Without focusing and getting to clarity, you cannot lead. You cannot motivate. You cannot plan. You cannot communicate.– Bobb Biehl
Would you say you have clarity in your life, both personally and professionally, or would you lean more towards the “clear as mud” descriptor?
Where are you in your career and where would you like to be? What about outside of work? Are you fulfilling your dreams?
Paul Cummings suggests thinking in terms of a camera:
- Most cameras today automatically know how to focus on an image.
- Years back that was not the case. You had to take the time (and make an effort) to focus your camera on the image you wanted to capture.
- You had to slowly twist and adjust the lens until the image looked clear and in focus.
He then goes on to share how our minds work:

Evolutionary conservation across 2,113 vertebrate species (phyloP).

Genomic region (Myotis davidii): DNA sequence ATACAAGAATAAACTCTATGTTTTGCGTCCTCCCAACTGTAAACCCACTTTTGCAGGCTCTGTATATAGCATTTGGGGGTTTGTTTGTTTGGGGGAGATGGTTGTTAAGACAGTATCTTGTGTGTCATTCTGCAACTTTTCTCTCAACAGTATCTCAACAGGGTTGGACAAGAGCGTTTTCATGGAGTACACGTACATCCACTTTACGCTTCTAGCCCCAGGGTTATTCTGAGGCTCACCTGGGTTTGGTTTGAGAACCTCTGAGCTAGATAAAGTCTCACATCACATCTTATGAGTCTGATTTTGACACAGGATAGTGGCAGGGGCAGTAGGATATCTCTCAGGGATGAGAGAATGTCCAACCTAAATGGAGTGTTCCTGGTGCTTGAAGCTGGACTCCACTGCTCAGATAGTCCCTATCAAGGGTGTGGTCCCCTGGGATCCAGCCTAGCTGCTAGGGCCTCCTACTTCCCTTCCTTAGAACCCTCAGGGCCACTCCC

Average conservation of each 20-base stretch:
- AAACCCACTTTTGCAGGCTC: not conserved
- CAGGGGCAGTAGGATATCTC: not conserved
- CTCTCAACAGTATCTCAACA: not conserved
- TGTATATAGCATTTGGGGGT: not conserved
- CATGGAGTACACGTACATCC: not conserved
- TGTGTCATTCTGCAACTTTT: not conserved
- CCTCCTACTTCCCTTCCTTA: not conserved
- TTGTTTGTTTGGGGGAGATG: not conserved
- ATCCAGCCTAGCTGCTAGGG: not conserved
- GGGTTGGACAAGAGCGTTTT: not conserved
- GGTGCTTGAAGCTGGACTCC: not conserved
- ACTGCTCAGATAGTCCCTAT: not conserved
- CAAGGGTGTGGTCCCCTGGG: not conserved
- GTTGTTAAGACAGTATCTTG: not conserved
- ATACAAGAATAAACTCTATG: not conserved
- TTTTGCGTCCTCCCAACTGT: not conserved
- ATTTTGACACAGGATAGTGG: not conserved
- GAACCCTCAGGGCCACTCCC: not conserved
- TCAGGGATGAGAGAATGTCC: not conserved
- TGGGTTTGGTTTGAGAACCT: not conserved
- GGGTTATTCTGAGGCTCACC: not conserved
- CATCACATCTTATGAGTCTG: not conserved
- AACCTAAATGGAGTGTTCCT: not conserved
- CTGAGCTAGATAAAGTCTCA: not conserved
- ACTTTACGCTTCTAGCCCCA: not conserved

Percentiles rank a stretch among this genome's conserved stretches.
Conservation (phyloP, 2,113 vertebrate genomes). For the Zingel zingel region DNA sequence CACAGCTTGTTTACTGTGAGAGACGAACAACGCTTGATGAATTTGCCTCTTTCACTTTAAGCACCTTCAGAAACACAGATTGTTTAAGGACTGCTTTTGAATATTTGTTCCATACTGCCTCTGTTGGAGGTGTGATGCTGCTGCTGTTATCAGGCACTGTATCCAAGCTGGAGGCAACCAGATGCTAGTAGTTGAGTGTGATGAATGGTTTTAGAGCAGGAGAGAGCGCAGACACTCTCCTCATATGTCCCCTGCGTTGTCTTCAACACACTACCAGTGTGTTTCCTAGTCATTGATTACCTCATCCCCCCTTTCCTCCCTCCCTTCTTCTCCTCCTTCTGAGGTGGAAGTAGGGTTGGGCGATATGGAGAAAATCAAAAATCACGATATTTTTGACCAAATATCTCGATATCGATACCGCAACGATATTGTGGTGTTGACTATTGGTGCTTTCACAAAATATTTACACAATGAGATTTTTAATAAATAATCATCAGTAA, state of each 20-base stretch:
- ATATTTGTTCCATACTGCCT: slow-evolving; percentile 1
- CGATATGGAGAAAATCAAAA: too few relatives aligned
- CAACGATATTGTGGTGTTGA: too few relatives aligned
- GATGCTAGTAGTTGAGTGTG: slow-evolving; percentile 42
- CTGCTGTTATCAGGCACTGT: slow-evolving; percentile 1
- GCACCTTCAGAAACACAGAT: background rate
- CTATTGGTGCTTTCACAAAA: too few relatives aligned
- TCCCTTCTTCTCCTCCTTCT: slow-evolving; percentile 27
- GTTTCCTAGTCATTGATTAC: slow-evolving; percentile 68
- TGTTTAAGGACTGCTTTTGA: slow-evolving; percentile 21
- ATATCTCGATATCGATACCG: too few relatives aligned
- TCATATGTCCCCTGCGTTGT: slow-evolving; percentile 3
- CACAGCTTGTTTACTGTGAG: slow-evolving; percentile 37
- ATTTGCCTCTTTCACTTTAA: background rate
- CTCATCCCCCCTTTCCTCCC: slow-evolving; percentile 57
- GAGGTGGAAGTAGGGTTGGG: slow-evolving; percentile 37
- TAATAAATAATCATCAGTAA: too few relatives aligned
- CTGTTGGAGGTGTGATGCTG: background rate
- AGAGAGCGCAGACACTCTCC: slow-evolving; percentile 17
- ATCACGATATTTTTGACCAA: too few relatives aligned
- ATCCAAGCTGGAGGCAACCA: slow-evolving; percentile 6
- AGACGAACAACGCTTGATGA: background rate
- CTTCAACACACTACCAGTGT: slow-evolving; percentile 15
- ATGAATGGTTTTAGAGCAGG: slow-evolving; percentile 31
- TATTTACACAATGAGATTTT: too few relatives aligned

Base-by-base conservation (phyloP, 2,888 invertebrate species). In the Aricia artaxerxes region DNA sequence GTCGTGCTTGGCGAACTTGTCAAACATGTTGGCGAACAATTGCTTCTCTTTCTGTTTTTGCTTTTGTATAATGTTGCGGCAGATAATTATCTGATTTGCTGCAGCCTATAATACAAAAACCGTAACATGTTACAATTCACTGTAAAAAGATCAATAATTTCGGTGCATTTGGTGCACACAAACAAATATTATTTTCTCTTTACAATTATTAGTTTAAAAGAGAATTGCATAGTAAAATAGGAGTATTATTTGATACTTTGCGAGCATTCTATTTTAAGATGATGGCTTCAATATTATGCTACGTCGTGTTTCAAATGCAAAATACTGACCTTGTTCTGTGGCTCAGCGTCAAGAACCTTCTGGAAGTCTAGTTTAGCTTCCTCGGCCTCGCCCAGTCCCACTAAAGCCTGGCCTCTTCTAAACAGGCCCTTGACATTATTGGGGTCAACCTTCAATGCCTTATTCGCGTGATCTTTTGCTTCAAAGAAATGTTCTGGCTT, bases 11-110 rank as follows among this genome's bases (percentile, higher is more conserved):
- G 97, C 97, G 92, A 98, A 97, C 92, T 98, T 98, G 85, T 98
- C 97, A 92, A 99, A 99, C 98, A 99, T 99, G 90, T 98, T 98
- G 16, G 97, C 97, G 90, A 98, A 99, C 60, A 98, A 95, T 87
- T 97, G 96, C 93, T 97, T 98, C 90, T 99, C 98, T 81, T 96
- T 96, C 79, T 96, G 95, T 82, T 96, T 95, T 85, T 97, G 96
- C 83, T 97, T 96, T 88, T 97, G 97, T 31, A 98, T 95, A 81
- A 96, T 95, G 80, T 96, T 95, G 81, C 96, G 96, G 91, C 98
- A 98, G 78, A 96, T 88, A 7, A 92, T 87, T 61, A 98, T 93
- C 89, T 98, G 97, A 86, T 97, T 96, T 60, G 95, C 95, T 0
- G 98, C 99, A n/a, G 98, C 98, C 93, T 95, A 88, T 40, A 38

- Minds don’t come with an “auto-focus” button
- Mental clarity is not simple
- It takes time and effort to find it
- As leaders, we must take the time we need to find our own clarity, especially if we want to lead others. (Remember FLY? First Lead Yourself, then Lead Others)
- Mental clarity means that you have total sharpness and clearness of mind about where you are and where you’re headed
- You have a clear perception and understanding of who you are and what you want to get out of life
- If you want to lead others well, you must be clear about the things that you are wanting to accomplish (Goals? Expectations?)
- Team members are looking to their leader for confidence, total clarity and certainty
- When it exists, you will be a trusted leader, and your team will want to follow you
Some define CLARITY as knowing exactly what you want to achieve, and FOCUS as knowing which daily actions to take to get there.
Are you “Clear as Mud or Auto-Focused”?
Too often we don’t know what we want and we lack clarity and commitment to stick with our plans long enough to achieve success.